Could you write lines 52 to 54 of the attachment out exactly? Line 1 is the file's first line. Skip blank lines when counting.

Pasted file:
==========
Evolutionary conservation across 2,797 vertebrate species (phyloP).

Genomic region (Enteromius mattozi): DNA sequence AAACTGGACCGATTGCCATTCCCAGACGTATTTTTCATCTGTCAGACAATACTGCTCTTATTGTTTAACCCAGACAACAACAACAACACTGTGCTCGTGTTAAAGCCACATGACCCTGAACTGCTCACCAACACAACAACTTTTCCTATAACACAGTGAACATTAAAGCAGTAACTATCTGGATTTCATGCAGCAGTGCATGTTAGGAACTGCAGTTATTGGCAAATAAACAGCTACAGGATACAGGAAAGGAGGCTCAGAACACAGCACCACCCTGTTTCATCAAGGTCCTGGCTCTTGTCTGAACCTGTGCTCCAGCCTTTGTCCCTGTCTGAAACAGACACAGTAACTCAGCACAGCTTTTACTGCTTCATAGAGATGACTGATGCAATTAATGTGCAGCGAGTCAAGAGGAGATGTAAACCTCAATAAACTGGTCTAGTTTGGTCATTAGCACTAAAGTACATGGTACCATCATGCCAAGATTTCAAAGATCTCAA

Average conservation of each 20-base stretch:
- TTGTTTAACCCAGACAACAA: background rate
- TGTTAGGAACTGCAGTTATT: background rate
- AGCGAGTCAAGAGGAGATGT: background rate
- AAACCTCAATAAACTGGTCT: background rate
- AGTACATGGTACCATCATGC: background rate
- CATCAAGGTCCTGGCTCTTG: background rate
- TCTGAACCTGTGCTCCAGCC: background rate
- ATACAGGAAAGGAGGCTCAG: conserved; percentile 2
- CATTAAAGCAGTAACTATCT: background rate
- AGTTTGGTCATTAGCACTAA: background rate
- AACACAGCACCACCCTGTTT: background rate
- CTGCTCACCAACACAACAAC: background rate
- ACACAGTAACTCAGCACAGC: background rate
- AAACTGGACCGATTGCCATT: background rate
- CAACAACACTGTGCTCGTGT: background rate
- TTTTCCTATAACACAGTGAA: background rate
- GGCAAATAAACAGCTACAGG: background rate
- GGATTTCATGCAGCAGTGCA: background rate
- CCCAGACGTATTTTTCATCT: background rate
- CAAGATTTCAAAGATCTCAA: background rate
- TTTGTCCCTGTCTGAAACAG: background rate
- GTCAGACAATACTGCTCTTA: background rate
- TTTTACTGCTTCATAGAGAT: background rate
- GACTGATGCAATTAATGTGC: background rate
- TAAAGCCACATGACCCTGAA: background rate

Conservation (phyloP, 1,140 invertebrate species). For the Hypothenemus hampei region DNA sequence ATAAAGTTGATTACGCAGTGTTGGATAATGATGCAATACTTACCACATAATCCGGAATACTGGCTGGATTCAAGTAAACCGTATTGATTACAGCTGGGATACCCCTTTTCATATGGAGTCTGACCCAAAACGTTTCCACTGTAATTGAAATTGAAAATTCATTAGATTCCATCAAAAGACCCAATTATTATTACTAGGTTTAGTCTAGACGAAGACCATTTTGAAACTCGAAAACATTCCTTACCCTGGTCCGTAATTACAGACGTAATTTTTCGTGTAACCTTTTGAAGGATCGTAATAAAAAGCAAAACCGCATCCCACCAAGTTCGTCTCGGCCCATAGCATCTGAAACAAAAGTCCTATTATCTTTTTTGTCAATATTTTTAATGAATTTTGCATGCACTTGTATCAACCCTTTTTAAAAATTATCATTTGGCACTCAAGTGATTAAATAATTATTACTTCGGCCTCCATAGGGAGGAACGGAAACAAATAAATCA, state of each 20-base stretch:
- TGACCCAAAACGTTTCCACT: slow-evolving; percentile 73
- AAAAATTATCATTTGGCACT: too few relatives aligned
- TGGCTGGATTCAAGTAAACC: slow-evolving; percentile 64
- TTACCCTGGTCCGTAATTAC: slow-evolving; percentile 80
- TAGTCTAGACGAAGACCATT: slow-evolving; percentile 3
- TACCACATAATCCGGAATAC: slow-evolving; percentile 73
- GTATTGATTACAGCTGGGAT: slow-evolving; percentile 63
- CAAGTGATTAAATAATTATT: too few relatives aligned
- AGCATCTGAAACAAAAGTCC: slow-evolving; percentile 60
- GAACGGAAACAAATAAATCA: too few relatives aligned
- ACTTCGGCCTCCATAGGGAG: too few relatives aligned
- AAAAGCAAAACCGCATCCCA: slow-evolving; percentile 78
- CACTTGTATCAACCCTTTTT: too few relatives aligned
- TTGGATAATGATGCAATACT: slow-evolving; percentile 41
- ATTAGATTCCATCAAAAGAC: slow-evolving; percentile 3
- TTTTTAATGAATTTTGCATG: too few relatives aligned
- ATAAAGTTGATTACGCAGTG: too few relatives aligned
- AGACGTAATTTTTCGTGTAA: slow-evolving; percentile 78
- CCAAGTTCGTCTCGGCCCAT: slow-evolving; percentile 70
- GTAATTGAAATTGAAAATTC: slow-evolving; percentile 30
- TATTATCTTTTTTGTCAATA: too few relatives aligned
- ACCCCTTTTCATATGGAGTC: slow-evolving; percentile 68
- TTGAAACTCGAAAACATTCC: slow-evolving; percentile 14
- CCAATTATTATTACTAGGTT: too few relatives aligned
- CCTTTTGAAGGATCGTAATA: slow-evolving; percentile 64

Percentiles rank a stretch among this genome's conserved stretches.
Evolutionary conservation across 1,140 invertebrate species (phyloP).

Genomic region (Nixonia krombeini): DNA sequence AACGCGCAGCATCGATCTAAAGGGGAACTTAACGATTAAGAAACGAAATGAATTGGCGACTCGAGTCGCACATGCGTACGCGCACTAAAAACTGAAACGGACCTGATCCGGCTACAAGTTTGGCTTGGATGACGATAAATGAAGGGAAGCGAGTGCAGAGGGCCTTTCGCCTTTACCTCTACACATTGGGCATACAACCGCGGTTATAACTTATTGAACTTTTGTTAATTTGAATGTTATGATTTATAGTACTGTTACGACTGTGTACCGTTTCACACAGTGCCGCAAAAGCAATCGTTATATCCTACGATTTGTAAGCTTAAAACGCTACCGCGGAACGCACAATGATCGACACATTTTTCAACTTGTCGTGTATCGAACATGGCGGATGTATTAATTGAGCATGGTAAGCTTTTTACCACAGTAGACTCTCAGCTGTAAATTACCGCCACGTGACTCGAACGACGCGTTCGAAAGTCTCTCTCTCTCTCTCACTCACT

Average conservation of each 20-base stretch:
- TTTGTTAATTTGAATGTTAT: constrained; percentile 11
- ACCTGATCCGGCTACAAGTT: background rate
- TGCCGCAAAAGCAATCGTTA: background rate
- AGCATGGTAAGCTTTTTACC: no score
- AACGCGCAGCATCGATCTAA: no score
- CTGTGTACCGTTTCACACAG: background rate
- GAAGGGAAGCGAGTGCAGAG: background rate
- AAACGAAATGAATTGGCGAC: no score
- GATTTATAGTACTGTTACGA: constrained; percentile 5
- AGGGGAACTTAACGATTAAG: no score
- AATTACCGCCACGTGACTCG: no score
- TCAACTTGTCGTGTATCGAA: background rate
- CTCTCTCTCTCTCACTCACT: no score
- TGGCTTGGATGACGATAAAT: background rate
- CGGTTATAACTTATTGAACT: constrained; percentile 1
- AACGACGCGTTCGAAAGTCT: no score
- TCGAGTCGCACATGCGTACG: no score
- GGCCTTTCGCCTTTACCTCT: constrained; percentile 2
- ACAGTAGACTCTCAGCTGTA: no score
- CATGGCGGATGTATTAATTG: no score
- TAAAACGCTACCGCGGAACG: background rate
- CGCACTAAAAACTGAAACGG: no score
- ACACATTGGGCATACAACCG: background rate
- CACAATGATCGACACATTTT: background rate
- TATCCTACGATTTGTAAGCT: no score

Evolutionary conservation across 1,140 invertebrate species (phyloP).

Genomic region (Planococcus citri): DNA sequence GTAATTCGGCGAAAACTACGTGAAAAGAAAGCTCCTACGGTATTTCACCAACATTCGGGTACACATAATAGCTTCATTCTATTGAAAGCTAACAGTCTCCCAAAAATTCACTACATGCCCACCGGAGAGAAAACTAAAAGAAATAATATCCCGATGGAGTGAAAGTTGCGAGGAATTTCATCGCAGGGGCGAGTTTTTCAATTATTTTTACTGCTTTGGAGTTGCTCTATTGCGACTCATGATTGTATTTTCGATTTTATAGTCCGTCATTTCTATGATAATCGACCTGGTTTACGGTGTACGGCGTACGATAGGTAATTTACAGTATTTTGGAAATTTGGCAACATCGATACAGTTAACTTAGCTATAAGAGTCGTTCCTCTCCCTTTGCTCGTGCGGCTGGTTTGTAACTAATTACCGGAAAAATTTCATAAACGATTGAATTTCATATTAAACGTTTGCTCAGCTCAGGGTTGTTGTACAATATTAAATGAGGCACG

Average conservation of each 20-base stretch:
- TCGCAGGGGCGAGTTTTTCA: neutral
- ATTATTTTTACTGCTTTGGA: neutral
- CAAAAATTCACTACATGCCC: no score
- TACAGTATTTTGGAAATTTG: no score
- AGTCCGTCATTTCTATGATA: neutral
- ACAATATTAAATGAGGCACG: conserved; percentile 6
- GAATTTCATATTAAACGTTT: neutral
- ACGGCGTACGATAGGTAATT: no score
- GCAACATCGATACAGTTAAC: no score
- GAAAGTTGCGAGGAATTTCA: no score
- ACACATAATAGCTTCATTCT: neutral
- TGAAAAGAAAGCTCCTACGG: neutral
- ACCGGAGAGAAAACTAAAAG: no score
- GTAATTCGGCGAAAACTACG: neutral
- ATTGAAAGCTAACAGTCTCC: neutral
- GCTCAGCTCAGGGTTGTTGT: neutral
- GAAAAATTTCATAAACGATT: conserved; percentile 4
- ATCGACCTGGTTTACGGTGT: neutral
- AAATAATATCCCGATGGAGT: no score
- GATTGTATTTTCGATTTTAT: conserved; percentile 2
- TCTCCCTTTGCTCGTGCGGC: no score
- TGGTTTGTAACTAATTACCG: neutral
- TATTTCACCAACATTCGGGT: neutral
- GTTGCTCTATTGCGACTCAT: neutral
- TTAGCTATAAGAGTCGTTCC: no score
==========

- TTGAAACTCGAAAACATTCC: slow-evolving; percentile 14
- CCAATTATTATTACTAGGTT: too few relatives aligned
- CCTTTTGAAGGATCGTAATA: slow-evolving; percentile 64